While some projections show a shortage of 100,000 doctors in the U.S. by 2030, more than 65,000 doctors trained and licensed in foreign countries but living here cannot practice.
Frequently working at menial jobs while trying to get U.S. certification, many qualified doctors cannot meet the requirements to get into residency programs – a must before obtaining U.S. licensure.
Programs in Los Angeles and Minnesota accept foreign-born doctors in exchange for their service in underserved communities, but they are extremely selective. UCLA’s IMG program selects about twelve people from 100-150 applicants to participate, and Minnesota’s International Medical Graduate program has funded four residencies for foreign-born doctors.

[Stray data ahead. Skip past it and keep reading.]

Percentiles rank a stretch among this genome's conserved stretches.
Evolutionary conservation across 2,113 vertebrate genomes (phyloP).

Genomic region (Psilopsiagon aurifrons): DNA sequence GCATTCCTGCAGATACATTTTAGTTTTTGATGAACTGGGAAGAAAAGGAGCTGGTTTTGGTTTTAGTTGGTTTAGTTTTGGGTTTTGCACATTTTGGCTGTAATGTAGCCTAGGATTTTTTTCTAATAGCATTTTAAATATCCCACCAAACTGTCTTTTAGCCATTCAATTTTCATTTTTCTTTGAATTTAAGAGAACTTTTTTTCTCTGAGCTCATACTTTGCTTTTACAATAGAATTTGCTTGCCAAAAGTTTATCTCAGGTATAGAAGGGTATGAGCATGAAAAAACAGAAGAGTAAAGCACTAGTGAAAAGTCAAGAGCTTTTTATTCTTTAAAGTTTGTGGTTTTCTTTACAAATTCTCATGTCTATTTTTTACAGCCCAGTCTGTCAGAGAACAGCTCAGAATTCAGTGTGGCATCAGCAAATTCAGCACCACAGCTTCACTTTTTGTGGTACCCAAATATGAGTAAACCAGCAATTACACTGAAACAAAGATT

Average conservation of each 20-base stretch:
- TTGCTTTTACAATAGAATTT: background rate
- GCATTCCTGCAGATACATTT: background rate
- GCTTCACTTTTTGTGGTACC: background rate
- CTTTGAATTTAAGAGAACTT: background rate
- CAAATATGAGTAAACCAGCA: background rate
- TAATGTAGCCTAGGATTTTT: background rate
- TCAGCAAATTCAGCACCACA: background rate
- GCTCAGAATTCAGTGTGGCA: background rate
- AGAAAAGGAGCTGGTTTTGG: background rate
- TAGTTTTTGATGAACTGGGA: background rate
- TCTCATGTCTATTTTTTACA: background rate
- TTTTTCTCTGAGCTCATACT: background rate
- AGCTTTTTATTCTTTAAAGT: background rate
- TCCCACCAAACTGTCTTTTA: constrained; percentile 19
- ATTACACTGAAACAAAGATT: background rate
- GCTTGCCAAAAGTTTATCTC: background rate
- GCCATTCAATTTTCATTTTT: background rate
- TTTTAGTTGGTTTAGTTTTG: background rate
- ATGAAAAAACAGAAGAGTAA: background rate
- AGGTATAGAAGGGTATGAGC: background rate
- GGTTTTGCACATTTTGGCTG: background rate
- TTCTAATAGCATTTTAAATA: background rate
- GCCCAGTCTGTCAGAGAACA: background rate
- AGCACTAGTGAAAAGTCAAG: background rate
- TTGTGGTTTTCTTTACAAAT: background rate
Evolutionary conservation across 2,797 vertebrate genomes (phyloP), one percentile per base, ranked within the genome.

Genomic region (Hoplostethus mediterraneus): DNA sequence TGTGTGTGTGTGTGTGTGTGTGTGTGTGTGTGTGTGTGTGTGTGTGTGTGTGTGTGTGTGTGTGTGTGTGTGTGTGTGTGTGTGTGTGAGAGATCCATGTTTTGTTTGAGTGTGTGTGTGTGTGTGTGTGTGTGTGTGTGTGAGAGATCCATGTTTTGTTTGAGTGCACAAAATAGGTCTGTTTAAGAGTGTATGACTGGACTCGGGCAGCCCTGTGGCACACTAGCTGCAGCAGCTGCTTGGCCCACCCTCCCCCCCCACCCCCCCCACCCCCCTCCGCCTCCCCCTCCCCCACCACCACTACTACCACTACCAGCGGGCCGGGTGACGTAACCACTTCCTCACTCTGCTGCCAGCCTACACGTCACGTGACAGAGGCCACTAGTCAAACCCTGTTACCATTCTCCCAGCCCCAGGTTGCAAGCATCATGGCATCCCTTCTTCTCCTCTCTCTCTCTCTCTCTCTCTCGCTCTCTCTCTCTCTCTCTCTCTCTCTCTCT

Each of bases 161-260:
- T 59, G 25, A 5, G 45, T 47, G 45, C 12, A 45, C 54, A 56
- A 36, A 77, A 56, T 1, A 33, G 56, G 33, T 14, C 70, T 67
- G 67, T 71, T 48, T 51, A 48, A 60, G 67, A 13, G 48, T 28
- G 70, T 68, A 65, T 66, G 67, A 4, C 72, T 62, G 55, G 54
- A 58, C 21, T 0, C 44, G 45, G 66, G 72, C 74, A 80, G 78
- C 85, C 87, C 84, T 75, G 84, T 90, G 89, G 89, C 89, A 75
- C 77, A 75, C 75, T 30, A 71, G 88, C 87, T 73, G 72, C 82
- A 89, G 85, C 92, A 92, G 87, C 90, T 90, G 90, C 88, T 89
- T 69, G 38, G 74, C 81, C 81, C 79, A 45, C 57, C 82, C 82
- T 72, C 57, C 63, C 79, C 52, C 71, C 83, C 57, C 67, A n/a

Joey Peters, “Highly Trained and Educated, Some Foreign-Born Doctors Still Can’t Practice Medicine in the US,” The World (PRI), March 28, 2019, https://www.pri.org/stories/2018-03-26/highly-trained-and-educated-some-foreign-born-doctors-still-can-t-practice
Max Blau, Andy Miller, and Katja Ridderbusch, “Republicans’ Drive to Tighten Immigration Overlooks Need for Doctors,” Kaiser Health News, October 30, 2018, https://khn.org/news/republicans-drive-to-tighten-immigration-overlooks-need-for-doctors/
Student Researchers: Miranda Meade & Madyson Griswold (Drew University)
Faculty Evaluator: Lisa Lynch (Drew University)